Looking at the front panel of the WD-800, it is easy to see the WalkAbout DNA. The overall dimensions are quite similar, and the general tone stack is laid out the same. The tone stack shares the active Bass and Treble controls, passive Mid control, and three bands of semi-parametric EQ from the WalkAbout. New for the WD-800, the parametric EQ section can be bypassed by use of the footswitch (not included). The most conspicuous changes are the addition of the variable Highpass Filter (yes!) and the Power Amp Damping control. This last control has three settings – Low, Mid, and High – and the Cliff’s Notes version of the story is that it is intended to allow a higher-powered head like the WD-800 to cop some of the “give” and feel of lower-powered heads like the WalkAbout. Another welcome addition is the Mute switch. The Active/Passive switch (and single ¼” input jack) were also featured on the latest iteration of the WalkAbout (though my first “redface” WalkAbout has separate inputs for the Active and Passive inputs). While the WA did feature a cool “jewel” light to let you know that it was turned on, the WD-800 conveys a lot more information via multiple LEDs on the front panel. All told, the WD provides visual confirmation for: Mute, preamp overdrive, Active mode, Power, 2-ohm operation, Protect mode (which means something is wrong – like a shorted speaker cable – and the amp is protecting your investment), and Limit (meaning you are pushing near max power and entering the “soft clip” mode, which fine if it’s just happening occasionally – 25% of the time or less).

The back panel of the WD-800 is much more robust and feature-packed. From left to right, we have the Power switch (the WalkAbout had a front-mounted “baseball bat” switch), IEC power input, fan cover, two Speakon® speaker output jacks (the WalkAbout featured dual ¼” jacks). After this, it gets even more interesting. The Impedance switch allows for either 2-ohm or 4/8-ohm operation, for maximum flexibility in terms of picking your ideal stack of enclosures to pair up with the WD-800. In what might be a first – and perhaps a nod to the older heads which had an auxiliary 110v power outlet – the WD-800 has a USB device power jack (500mA max). This is not for data I/O, but it is very convenient if you have a phone or other device that needs some juice during your show (or practice). Below this, we find the kind of “no-nonsense,” “all the options you need” features which I have come to expect from Andy Field. A bank of ¼” jacks allow for: FX Loop Send/Return (a feature shared with the WA); Aux Input and Head Phones output (a great tool for learning new tunes, without waking up the rest of the house!); Footswitch (for Mute and parametric EQ bypass functions, via a standard latching two-button footswitch); and Tuner output. The Direct Output section has all the key features: XLR balanced output (phantom power protected), Pre/Post EQ switch, Line/Mic level switch, and ground lift option.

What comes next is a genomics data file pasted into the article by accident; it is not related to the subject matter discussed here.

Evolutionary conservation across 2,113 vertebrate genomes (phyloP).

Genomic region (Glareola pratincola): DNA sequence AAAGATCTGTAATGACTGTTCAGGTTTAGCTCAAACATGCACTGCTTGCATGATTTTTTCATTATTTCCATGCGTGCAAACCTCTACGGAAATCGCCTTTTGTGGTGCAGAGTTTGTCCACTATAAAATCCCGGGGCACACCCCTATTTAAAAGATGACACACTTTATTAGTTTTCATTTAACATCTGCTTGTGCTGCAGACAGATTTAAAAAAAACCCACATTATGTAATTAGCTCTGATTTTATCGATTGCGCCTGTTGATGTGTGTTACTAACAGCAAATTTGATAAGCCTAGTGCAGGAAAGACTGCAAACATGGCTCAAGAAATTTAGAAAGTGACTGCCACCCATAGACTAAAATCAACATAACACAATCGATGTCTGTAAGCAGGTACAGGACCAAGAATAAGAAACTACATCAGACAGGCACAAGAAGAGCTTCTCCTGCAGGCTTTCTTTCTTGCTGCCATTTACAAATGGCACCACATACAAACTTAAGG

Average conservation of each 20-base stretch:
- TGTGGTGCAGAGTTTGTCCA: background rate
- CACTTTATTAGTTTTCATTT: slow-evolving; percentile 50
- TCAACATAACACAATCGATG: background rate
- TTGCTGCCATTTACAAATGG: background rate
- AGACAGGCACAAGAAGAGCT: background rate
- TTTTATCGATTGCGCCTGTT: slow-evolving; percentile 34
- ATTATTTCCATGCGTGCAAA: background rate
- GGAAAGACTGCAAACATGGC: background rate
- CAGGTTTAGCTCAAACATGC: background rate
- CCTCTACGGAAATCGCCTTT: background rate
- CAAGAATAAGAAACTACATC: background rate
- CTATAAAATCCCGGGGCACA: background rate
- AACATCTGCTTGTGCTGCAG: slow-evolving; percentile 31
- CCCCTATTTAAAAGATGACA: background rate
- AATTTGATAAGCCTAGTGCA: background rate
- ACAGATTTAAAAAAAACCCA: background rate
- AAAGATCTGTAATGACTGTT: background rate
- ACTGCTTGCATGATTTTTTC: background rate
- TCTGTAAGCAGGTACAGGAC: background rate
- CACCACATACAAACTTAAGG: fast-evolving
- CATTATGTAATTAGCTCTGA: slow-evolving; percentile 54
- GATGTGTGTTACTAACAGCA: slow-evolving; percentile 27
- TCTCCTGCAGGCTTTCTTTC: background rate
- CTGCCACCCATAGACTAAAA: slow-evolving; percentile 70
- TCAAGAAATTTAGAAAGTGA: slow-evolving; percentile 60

WD-800 In Use

Taken on its own merits, the WD-800 offers a highly compelling set of features and capabilities. I just love the tone stack, but before we get to that, let’s consider the supporting cast. The single ¼” jack feeds a J-FET input and accommodates active or passive basses. The Mute switch absolutely cuts the signal (I’ve had some amps in the past which just seemed to “mostly attenuate” the signal). The Input and Master gain controls, used in conjunction, can start you off with a more harmonically rich, slightly warmer tone (with Input set higher and Master set lower), or set you up with a more tight, quick, clean tone (with Input set lower and Master set higher). The Highpass Filter is an extremely important and useful control. I definitely appreciate the fact that it is variable, allowing the player to dial in the point at which the lowest frequencies are filtered out – though I am not sure if I would ever need/want to set it to its maximum setting of 125Hz. The Power Amp Damping control is new for the WD-800, with the goal – at least in part – to help the WD-800 to deliver some of the feel and character that people loved about the WalkAbout. The excellent manual does a great job of describing what damping is, and what this control does. In short, set to Low Damping, the amp will “feel a little looser … a little bloomy, and a little more organic.” Set to High Damping, the amp will feel a little “tighter and more controlled” and “more immediate.” I did spend a lot of time trying to suss out the tonal/feel differences between the three damping settings, and I learned that the differences between the settings varied based upon what bass I used, what cab(s) I used, how loud I was playing, and what specific material/styles I was playing. This is to be expected, as the interactions between amplifier and speaker are relatively complex, and vary with frequency; the tuning of the enclosure is also quite impactful. That all being said, I ultimately found myself preferring the Low setting for most situations. The notes seem to have a bit more “juice,” a bit more heft, and sound slightly more full and musical. This is subtle, but present across the whole fingerboard. I had thought that I would prefer the High setting for slap/pop (which, admittedly, I do infrequently), but even slap/pop seemed to have more life with the Damping set to Low.